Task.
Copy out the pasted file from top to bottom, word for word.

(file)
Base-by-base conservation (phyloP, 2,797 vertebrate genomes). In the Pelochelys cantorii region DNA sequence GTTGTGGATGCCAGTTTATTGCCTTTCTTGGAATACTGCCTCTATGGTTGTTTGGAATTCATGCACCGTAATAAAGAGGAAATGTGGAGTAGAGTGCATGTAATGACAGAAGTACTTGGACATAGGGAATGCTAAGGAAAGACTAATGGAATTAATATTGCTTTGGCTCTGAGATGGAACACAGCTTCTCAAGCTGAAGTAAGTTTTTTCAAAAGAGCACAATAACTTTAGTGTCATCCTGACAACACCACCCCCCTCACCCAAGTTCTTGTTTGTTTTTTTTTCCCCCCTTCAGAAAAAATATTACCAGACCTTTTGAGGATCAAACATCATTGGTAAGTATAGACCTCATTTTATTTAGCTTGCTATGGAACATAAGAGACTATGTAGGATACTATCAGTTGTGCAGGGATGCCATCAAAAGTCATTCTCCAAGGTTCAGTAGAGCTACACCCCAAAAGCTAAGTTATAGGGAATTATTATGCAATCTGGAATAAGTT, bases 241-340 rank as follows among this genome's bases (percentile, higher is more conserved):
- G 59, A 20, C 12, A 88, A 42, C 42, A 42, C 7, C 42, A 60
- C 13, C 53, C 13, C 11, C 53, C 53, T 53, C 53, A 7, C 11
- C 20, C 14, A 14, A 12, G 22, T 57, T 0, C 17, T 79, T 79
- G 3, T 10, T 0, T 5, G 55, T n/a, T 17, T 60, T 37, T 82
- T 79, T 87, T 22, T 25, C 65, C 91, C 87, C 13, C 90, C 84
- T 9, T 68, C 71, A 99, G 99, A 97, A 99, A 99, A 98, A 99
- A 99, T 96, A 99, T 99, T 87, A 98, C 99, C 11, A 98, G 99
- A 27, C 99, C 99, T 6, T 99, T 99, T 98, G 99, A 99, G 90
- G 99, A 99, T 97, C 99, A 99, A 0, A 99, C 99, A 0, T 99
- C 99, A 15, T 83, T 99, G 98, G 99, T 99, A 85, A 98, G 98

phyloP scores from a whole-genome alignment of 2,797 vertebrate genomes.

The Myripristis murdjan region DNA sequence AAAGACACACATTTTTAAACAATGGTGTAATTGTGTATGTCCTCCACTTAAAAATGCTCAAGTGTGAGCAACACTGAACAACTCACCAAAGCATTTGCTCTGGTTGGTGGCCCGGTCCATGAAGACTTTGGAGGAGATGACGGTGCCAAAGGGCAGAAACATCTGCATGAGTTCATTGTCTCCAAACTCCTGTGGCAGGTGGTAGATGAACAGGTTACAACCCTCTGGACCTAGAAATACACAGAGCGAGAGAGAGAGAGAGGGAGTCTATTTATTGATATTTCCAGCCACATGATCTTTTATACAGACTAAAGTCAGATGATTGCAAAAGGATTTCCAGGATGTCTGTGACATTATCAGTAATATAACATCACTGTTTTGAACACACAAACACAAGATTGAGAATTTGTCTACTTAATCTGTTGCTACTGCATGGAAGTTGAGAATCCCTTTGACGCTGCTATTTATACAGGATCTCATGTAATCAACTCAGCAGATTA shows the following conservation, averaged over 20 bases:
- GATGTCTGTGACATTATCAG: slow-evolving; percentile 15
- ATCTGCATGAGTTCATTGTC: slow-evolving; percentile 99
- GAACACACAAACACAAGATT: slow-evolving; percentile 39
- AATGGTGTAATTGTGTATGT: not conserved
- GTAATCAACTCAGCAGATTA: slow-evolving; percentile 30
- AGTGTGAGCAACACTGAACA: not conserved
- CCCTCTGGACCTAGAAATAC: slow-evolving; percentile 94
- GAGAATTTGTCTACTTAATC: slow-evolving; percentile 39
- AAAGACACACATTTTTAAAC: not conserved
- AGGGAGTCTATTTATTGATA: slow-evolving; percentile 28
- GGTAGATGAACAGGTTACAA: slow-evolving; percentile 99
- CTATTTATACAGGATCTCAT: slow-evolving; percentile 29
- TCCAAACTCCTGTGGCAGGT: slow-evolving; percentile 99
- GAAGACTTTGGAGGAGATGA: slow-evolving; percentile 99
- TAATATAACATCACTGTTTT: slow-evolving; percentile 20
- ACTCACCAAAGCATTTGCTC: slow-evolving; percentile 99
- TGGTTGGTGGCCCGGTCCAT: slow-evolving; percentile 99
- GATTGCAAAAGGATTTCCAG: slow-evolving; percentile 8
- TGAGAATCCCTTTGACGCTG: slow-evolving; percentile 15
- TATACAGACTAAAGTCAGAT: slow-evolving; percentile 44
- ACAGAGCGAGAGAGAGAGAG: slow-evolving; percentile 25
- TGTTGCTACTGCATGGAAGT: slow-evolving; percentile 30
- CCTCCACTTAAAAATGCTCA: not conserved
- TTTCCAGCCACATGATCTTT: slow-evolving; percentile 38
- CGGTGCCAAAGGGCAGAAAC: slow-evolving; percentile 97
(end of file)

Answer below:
Base-by-base conservation (phyloP, 2,797 vertebrate genomes). In the Pelochelys cantorii region DNA sequence GTTGTGGATGCCAGTTTATTGCCTTTCTTGGAATACTGCCTCTATGGTTGTTTGGAATTCATGCACCGTAATAAAGAGGAAATGTGGAGTAGAGTGCATGTAATGACAGAAGTACTTGGACATAGGGAATGCTAAGGAAAGACTAATGGAATTAATATTGCTTTGGCTCTGAGATGGAACACAGCTTCTCAAGCTGAAGTAAGTTTTTTCAAAAGAGCACAATAACTTTAGTGTCATCCTGACAACACCACCCCCCTCACCCAAGTTCTTGTTTGTTTTTTTTTCCCCCCTTCAGAAAAAATATTACCAGACCTTTTGAGGATCAAACATCATTGGTAAGTATAGACCTCATTTTATTTAGCTTGCTATGGAACATAAGAGACTATGTAGGATACTATCAGTTGTGCAGGGATGCCATCAAAAGTCATTCTCCAAGGTTCAGTAGAGCTACACCCCAAAAGCTAAGTTATAGGGAATTATTATGCAATCTGGAATAAGTT, bases 241-340 rank as follows among this genome's bases (percentile, higher is more conserved):
- G 59, A 20, C 12, A 88, A 42, C 42, A 42, C 7, C 42, A 60
- C 13, C 53, C 13, C 11, C 53, C 53, T 53, C 53, A 7, C 11
- C 20, C 14, A 14, A 12, G 22, T 57, T 0, C 17, T 79, T 79
- G 3, T 10, T 0, T 5, G 55, T n/a, T 17, T 60, T 37, T 82
- T 79, T 87, T 22, T 25, C 65, C 91, C 87, C 13, C 90, C 84
- T 9, T 68, C 71, A 99, G 99, A 97, A 99, A 99, A 98, A 99
- A 99, T 96, A 99, T 99, T 87, A 98, C 99, C 11, A 98, G 99
- A 27, C 99, C 99, T 6, T 99, T 99, T 98, G 99, A 99, G 90
- G 99, A 99, T 97, C 99, A 99, A 0, A 99, C 99, A 0, T 99
- C 99, A 15, T 83, T 99, G 98, G 99, T 99, A 85, A 98, G 98

phyloP scores from a whole-genome alignment of 2,797 vertebrate genomes.

The Myripristis murdjan region DNA sequence AAAGACACACATTTTTAAACAATGGTGTAATTGTGTATGTCCTCCACTTAAAAATGCTCAAGTGTGAGCAACACTGAACAACTCACCAAAGCATTTGCTCTGGTTGGTGGCCCGGTCCATGAAGACTTTGGAGGAGATGACGGTGCCAAAGGGCAGAAACATCTGCATGAGTTCATTGTCTCCAAACTCCTGTGGCAGGTGGTAGATGAACAGGTTACAACCCTCTGGACCTAGAAATACACAGAGCGAGAGAGAGAGAGAGGGAGTCTATTTATTGATATTTCCAGCCACATGATCTTTTATACAGACTAAAGTCAGATGATTGCAAAAGGATTTCCAGGATGTCTGTGACATTATCAGTAATATAACATCACTGTTTTGAACACACAAACACAAGATTGAGAATTTGTCTACTTAATCTGTTGCTACTGCATGGAAGTTGAGAATCCCTTTGACGCTGCTATTTATACAGGATCTCATGTAATCAACTCAGCAGATTA shows the following conservation, averaged over 20 bases:
- GATGTCTGTGACATTATCAG: slow-evolving; percentile 15
- ATCTGCATGAGTTCATTGTC: slow-evolving; percentile 99
- GAACACACAAACACAAGATT: slow-evolving; percentile 39
- AATGGTGTAATTGTGTATGT: not conserved
- GTAATCAACTCAGCAGATTA: slow-evolving; percentile 30
- AGTGTGAGCAACACTGAACA: not conserved
- CCCTCTGGACCTAGAAATAC: slow-evolving; percentile 94
- GAGAATTTGTCTACTTAATC: slow-evolving; percentile 39
- AAAGACACACATTTTTAAAC: not conserved
- AGGGAGTCTATTTATTGATA: slow-evolving; percentile 28
- GGTAGATGAACAGGTTACAA: slow-evolving; percentile 99
- CTATTTATACAGGATCTCAT: slow-evolving; percentile 29
- TCCAAACTCCTGTGGCAGGT: slow-evolving; percentile 99
- GAAGACTTTGGAGGAGATGA: slow-evolving; percentile 99
- TAATATAACATCACTGTTTT: slow-evolving; percentile 20
- ACTCACCAAAGCATTTGCTC: slow-evolving; percentile 99
- TGGTTGGTGGCCCGGTCCAT: slow-evolving; percentile 99
- GATTGCAAAAGGATTTCCAG: slow-evolving; percentile 8
- TGAGAATCCCTTTGACGCTG: slow-evolving; percentile 15
- TATACAGACTAAAGTCAGAT: slow-evolving; percentile 44
- ACAGAGCGAGAGAGAGAGAG: slow-evolving; percentile 25
- TGTTGCTACTGCATGGAAGT: slow-evolving; percentile 30
- CCTCCACTTAAAAATGCTCA: not conserved
- TTTCCAGCCACATGATCTTT: slow-evolving; percentile 38
- CGGTGCCAAAGGGCAGAAAC: slow-evolving; percentile 97